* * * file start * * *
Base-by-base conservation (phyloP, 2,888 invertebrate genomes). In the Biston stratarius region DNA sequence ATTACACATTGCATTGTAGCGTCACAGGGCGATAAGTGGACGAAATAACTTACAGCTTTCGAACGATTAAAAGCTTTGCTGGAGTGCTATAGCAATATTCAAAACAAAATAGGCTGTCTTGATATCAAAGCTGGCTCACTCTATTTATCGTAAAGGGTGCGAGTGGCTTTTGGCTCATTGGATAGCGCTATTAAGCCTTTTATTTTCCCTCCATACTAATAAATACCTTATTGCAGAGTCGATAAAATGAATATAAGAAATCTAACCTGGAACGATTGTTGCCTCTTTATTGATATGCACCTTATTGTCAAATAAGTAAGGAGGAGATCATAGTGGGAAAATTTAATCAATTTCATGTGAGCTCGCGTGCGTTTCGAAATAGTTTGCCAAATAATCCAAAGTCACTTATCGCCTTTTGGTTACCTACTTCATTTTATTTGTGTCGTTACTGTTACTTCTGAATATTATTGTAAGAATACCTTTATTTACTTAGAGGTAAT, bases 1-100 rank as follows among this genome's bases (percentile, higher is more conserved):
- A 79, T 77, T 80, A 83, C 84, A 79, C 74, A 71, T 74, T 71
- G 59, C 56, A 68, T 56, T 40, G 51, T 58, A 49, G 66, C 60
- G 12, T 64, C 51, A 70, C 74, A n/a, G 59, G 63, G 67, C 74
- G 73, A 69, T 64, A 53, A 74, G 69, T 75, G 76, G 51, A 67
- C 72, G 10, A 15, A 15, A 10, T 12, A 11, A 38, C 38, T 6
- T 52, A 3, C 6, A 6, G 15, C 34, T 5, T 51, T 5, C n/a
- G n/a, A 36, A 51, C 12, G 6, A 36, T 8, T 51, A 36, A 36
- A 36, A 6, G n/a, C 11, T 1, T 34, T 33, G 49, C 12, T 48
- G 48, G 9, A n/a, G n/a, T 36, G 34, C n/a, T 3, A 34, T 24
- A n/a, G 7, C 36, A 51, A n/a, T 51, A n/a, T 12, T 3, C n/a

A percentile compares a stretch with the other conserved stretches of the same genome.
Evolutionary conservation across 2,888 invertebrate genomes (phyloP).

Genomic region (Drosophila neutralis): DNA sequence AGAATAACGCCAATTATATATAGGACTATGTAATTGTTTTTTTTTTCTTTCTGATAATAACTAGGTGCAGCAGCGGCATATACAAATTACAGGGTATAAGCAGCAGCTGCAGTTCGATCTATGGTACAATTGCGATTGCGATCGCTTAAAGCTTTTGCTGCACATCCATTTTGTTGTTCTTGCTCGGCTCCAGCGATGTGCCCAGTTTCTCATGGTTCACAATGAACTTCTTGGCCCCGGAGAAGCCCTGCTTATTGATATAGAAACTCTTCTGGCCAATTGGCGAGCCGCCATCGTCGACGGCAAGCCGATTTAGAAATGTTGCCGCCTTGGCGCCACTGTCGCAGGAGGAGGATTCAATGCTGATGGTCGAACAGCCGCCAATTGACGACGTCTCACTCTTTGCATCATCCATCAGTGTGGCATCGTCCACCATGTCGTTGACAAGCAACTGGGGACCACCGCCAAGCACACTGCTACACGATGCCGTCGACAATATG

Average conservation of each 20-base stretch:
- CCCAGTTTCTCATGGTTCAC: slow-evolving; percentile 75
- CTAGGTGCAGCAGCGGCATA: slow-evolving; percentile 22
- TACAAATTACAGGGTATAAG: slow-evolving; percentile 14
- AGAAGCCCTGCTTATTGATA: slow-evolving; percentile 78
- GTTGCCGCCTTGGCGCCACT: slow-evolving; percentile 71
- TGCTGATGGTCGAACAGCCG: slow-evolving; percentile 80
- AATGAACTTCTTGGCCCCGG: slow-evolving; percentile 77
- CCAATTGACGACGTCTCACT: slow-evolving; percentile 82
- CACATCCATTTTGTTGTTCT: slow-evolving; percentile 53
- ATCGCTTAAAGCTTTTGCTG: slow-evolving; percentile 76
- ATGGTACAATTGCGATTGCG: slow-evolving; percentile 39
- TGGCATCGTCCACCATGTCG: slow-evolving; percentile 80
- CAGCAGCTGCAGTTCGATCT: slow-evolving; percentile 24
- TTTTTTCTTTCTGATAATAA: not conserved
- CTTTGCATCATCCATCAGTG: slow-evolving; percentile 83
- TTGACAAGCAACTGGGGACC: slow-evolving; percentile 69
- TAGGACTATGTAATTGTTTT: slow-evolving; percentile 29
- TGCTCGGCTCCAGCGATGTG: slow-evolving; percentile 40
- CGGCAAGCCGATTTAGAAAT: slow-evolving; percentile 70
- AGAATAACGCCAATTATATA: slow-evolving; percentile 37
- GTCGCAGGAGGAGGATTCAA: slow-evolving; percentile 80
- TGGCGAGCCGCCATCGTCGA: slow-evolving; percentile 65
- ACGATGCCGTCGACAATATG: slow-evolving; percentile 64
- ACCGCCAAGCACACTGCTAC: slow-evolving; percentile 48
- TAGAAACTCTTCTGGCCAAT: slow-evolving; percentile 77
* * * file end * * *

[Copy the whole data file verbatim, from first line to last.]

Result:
Base-by-base conservation (phyloP, 2,888 invertebrate genomes). In the Biston stratarius region DNA sequence ATTACACATTGCATTGTAGCGTCACAGGGCGATAAGTGGACGAAATAACTTACAGCTTTCGAACGATTAAAAGCTTTGCTGGAGTGCTATAGCAATATTCAAAACAAAATAGGCTGTCTTGATATCAAAGCTGGCTCACTCTATTTATCGTAAAGGGTGCGAGTGGCTTTTGGCTCATTGGATAGCGCTATTAAGCCTTTTATTTTCCCTCCATACTAATAAATACCTTATTGCAGAGTCGATAAAATGAATATAAGAAATCTAACCTGGAACGATTGTTGCCTCTTTATTGATATGCACCTTATTGTCAAATAAGTAAGGAGGAGATCATAGTGGGAAAATTTAATCAATTTCATGTGAGCTCGCGTGCGTTTCGAAATAGTTTGCCAAATAATCCAAAGTCACTTATCGCCTTTTGGTTACCTACTTCATTTTATTTGTGTCGTTACTGTTACTTCTGAATATTATTGTAAGAATACCTTTATTTACTTAGAGGTAAT, bases 1-100 rank as follows among this genome's bases (percentile, higher is more conserved):
- A 79, T 77, T 80, A 83, C 84, A 79, C 74, A 71, T 74, T 71
- G 59, C 56, A 68, T 56, T 40, G 51, T 58, A 49, G 66, C 60
- G 12, T 64, C 51, A 70, C 74, A n/a, G 59, G 63, G 67, C 74
- G 73, A 69, T 64, A 53, A 74, G 69, T 75, G 76, G 51, A 67
- C 72, G 10, A 15, A 15, A 10, T 12, A 11, A 38, C 38, T 6
- T 52, A 3, C 6, A 6, G 15, C 34, T 5, T 51, T 5, C n/a
- G n/a, A 36, A 51, C 12, G 6, A 36, T 8, T 51, A 36, A 36
- A 36, A 6, G n/a, C 11, T 1, T 34, T 33, G 49, C 12, T 48
- G 48, G 9, A n/a, G n/a, T 36, G 34, C n/a, T 3, A 34, T 24
- A n/a, G 7, C 36, A 51, A n/a, T 51, A n/a, T 12, T 3, C n/a

A percentile compares a stretch with the other conserved stretches of the same genome.
Evolutionary conservation across 2,888 invertebrate genomes (phyloP).

Genomic region (Drosophila neutralis): DNA sequence AGAATAACGCCAATTATATATAGGACTATGTAATTGTTTTTTTTTTCTTTCTGATAATAACTAGGTGCAGCAGCGGCATATACAAATTACAGGGTATAAGCAGCAGCTGCAGTTCGATCTATGGTACAATTGCGATTGCGATCGCTTAAAGCTTTTGCTGCACATCCATTTTGTTGTTCTTGCTCGGCTCCAGCGATGTGCCCAGTTTCTCATGGTTCACAATGAACTTCTTGGCCCCGGAGAAGCCCTGCTTATTGATATAGAAACTCTTCTGGCCAATTGGCGAGCCGCCATCGTCGACGGCAAGCCGATTTAGAAATGTTGCCGCCTTGGCGCCACTGTCGCAGGAGGAGGATTCAATGCTGATGGTCGAACAGCCGCCAATTGACGACGTCTCACTCTTTGCATCATCCATCAGTGTGGCATCGTCCACCATGTCGTTGACAAGCAACTGGGGACCACCGCCAAGCACACTGCTACACGATGCCGTCGACAATATG

Average conservation of each 20-base stretch:
- CCCAGTTTCTCATGGTTCAC: slow-evolving; percentile 75
- CTAGGTGCAGCAGCGGCATA: slow-evolving; percentile 22
- TACAAATTACAGGGTATAAG: slow-evolving; percentile 14
- AGAAGCCCTGCTTATTGATA: slow-evolving; percentile 78
- GTTGCCGCCTTGGCGCCACT: slow-evolving; percentile 71
- TGCTGATGGTCGAACAGCCG: slow-evolving; percentile 80
- AATGAACTTCTTGGCCCCGG: slow-evolving; percentile 77
- CCAATTGACGACGTCTCACT: slow-evolving; percentile 82
- CACATCCATTTTGTTGTTCT: slow-evolving; percentile 53
- ATCGCTTAAAGCTTTTGCTG: slow-evolving; percentile 76
- ATGGTACAATTGCGATTGCG: slow-evolving; percentile 39
- TGGCATCGTCCACCATGTCG: slow-evolving; percentile 80
- CAGCAGCTGCAGTTCGATCT: slow-evolving; percentile 24
- TTTTTTCTTTCTGATAATAA: not conserved
- CTTTGCATCATCCATCAGTG: slow-evolving; percentile 83
- TTGACAAGCAACTGGGGACC: slow-evolving; percentile 69
- TAGGACTATGTAATTGTTTT: slow-evolving; percentile 29
- TGCTCGGCTCCAGCGATGTG: slow-evolving; percentile 40
- CGGCAAGCCGATTTAGAAAT: slow-evolving; percentile 70
- AGAATAACGCCAATTATATA: slow-evolving; percentile 37
- GTCGCAGGAGGAGGATTCAA: slow-evolving; percentile 80
- TGGCGAGCCGCCATCGTCGA: slow-evolving; percentile 65
- ACGATGCCGTCGACAATATG: slow-evolving; percentile 64
- ACCGCCAAGCACACTGCTAC: slow-evolving; percentile 48
- TAGAAACTCTTCTGGCCAAT: slow-evolving; percentile 77